A new technique might make it possible to more easily track 3D printed objects.
Plenty of objects are simply printed and used, but sometimes they require tracking. This could be due to regulatory environments, or perhaps because the part requires an identity during the process it’s used within. For example, variants of a part might be tested, and when one fails, you have to know which one failed.
This has been done by adapting the 3D model to include a visible tracking number or identifying field. Sometimes a QR code could be used. There have also been more sophisticated techniques developed to embed an invisible tracking code in the 3D model that could be traced afterwards.
However, a new method that’s recently been developed by researchers could be quite interesting for this purpose.
The new approach is called “BrightMarker”, and it works with 3D printers.
The concept is to use multimaterial 3D printing to use a secondary filament that reflects light in a different way than the normal filaments.
These special filaments can shift the reflected light frequency to an infrared fluorescent level. In other words, they are quite bright — but invisible to the human eye.
However, these extrusions ARE visible to infrared sensors, which are easy and cheap to obtain.
The researchers then developed software that could alter a given 3D model to include geometry for the infrared material. They explain:
“We built a software interface for automatically embedding these markers for the input object geometry, and hardware modules that can be attached to existing mobile devices and AR/VR headsets. Our image processing pipeline robustly localizes the markers in real time from the captured images.”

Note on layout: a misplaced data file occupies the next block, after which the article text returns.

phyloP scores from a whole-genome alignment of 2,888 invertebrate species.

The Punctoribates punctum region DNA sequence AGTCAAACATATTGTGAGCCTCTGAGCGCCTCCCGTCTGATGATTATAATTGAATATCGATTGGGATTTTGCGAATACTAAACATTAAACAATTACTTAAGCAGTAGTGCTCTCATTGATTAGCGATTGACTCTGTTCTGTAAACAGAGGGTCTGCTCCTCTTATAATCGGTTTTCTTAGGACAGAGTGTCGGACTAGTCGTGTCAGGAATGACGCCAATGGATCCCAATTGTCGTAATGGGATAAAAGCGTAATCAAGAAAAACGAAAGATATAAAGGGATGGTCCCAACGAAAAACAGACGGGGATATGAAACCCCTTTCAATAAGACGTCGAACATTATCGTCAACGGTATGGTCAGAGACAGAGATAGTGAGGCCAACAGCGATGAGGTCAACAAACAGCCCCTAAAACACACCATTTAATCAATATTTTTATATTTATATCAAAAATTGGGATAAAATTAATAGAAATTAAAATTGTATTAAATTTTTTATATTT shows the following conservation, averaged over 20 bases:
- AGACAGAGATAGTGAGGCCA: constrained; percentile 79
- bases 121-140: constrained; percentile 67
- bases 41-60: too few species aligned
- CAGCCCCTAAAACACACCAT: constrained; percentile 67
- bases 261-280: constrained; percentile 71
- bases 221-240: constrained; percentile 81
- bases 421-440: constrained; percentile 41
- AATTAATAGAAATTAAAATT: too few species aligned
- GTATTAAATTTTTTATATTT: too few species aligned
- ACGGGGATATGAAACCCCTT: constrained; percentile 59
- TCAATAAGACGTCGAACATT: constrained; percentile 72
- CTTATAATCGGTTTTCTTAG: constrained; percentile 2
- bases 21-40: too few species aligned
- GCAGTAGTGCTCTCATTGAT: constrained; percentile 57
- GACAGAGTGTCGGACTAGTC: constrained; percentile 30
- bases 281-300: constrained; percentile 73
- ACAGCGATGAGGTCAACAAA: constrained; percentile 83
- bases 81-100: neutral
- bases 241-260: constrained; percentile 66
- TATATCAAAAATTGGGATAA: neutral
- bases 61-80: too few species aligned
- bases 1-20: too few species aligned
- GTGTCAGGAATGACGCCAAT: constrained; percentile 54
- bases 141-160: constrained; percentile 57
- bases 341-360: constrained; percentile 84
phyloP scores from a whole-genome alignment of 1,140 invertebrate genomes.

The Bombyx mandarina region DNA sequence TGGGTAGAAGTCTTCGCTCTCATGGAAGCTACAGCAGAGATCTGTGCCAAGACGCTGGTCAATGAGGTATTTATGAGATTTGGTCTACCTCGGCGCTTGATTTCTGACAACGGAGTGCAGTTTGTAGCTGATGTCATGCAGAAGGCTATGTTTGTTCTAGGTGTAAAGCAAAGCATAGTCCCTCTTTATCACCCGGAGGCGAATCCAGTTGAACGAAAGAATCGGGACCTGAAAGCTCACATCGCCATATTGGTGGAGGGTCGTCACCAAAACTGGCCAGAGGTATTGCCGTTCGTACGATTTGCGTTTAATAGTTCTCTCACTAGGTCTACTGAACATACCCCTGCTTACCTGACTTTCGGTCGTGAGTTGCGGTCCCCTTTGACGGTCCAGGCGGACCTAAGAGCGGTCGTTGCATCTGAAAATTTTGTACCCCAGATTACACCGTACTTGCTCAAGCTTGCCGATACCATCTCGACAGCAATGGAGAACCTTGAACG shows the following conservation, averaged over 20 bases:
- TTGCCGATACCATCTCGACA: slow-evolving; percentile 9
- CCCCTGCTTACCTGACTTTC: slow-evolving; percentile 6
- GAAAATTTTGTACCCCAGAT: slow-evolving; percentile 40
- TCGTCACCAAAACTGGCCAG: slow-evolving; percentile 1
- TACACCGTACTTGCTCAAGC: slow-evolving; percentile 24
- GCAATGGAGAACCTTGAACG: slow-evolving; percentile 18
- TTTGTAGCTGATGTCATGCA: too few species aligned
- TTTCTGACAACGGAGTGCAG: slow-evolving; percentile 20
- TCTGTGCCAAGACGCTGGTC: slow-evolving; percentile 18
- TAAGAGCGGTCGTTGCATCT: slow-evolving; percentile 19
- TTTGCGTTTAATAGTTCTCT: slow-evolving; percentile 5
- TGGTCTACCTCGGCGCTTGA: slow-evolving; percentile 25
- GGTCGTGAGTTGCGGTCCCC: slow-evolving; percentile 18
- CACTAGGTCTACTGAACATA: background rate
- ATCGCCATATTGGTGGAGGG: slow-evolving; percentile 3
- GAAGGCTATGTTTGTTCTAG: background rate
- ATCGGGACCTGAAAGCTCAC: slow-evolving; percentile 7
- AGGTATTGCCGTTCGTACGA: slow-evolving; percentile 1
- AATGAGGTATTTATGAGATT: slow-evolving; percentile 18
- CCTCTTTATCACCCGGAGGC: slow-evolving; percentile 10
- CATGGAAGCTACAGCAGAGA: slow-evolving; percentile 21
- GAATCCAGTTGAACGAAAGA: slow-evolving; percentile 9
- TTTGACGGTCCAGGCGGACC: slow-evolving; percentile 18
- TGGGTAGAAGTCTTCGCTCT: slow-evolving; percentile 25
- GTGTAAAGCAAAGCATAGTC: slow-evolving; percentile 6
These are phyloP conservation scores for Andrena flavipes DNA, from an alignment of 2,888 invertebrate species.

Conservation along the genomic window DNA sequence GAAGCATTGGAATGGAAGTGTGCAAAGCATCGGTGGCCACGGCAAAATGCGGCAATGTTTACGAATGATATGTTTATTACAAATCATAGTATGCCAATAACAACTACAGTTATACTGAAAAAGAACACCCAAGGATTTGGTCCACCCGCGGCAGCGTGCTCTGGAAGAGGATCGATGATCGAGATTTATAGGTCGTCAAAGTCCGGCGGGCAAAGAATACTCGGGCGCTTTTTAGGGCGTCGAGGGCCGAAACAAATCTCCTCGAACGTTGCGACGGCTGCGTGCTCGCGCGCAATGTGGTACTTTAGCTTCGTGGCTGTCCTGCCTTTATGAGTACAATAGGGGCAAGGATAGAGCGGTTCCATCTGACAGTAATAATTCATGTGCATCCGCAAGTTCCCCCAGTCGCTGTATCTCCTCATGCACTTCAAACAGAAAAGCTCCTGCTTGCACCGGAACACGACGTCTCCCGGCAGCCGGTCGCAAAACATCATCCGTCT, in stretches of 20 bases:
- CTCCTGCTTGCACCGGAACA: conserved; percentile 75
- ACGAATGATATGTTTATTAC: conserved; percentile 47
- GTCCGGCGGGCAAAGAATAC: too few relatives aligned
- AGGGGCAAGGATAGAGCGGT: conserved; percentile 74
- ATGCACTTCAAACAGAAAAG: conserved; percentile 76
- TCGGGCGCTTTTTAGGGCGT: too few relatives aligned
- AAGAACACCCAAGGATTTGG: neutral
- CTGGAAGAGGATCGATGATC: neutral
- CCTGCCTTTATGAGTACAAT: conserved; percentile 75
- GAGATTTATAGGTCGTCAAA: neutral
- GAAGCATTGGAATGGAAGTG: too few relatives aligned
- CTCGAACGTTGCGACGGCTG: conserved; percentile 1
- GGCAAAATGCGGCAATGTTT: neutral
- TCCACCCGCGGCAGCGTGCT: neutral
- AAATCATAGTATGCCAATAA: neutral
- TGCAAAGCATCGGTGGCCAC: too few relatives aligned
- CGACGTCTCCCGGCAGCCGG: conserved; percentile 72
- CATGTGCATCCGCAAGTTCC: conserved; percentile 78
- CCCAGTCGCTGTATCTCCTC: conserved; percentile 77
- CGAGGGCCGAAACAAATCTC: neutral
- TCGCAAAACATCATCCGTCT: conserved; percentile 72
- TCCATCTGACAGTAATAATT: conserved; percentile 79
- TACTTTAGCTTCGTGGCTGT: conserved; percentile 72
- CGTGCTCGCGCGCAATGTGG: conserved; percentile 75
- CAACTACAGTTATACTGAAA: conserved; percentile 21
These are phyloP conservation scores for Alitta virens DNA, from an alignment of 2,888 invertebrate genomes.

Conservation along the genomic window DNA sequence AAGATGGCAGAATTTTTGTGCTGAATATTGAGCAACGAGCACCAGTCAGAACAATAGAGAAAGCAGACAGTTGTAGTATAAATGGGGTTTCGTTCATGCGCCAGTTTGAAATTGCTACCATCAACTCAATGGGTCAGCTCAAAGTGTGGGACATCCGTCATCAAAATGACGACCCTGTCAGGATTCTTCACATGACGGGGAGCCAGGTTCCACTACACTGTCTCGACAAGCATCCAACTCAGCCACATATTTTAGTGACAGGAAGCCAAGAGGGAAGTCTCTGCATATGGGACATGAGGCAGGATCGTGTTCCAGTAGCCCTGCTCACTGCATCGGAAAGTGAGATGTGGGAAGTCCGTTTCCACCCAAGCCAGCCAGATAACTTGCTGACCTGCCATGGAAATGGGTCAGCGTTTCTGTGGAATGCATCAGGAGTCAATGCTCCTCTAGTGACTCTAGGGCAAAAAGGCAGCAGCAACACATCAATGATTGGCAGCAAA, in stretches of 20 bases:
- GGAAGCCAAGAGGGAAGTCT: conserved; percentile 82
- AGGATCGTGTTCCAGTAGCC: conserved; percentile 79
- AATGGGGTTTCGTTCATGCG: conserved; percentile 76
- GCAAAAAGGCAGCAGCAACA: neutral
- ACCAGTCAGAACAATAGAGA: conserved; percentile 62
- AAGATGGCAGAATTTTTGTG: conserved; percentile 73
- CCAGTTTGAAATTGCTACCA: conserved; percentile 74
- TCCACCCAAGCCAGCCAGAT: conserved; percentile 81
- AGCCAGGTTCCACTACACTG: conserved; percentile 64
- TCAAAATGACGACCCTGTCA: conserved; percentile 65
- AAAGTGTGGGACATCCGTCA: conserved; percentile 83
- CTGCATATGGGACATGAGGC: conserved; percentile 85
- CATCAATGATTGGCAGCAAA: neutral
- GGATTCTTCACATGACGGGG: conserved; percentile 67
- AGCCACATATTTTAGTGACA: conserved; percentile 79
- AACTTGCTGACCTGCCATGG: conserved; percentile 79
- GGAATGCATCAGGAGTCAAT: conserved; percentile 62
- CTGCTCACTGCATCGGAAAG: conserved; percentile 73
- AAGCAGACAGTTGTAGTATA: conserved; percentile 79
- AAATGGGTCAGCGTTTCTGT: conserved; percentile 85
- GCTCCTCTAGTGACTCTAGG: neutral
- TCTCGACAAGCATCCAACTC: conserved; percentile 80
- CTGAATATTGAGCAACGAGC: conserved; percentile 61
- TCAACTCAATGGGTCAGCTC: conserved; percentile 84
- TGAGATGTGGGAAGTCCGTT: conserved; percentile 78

The resulting 3D prints are objects that, when observed through appropriate infrared-sensors, displays the embedded pattern easily. The team also developed software for detecting the patterns, which can be used with a variety of sensor hardware.
But how do these magic filaments work? They explain:
“Fluorescence is the physical phenomenon in which a material absorbs light at one wavelength and emits it at a longer wave- length. This occurs when a molecule absorbs the energy of light and temporarily enters an excited state, before releasing the energy as a lower-energy photon. The difference between these two wavelengths is called Stokes shift. By shifting the illumination from shorter wavelengths to longer ones, the fluorescent color can appear more saturated than it would by reflection alone, which en- hances its detectability. For this reason, fluorescent materials are particularly useful for imaging and sensing applications.”
In practical terms, they added a near-infrared fluorescent dye to standard ABS filament, and proceeded with the experiment. Evidently this approach is independent of the original filament color, making this quite a flexible solution.
Finally, they conclude:
“Our approach offers an easy-to-use solution for marker-based tracking without affecting the object’s look or shape. We showed that BrightMarkers can be embedded in vari- ous object colors, and can be easily localized using a light source and camera filter that match the fluorescence characteristics of the material. Our CAD tool allows users to add markers to their 3D models before printing, and our optical detection hardware can be attached to existing AR/VR headsets for marker tracking. Bright- Marker’s image processing pipeline uses the captured images to robustly localize the markers. Our code and tools can be found on our website5, which we hope will widen the toolkit for the fabrication community.”
I believe this could form a key sub-technology for FFF 3D printers. I could see this as an option easily added to any IDEX or dual extrusion FFF device.
Once that happens we will see plenty of very intriguing new applications leveraging this method of invisible part tagging.
Via MIT (PDF)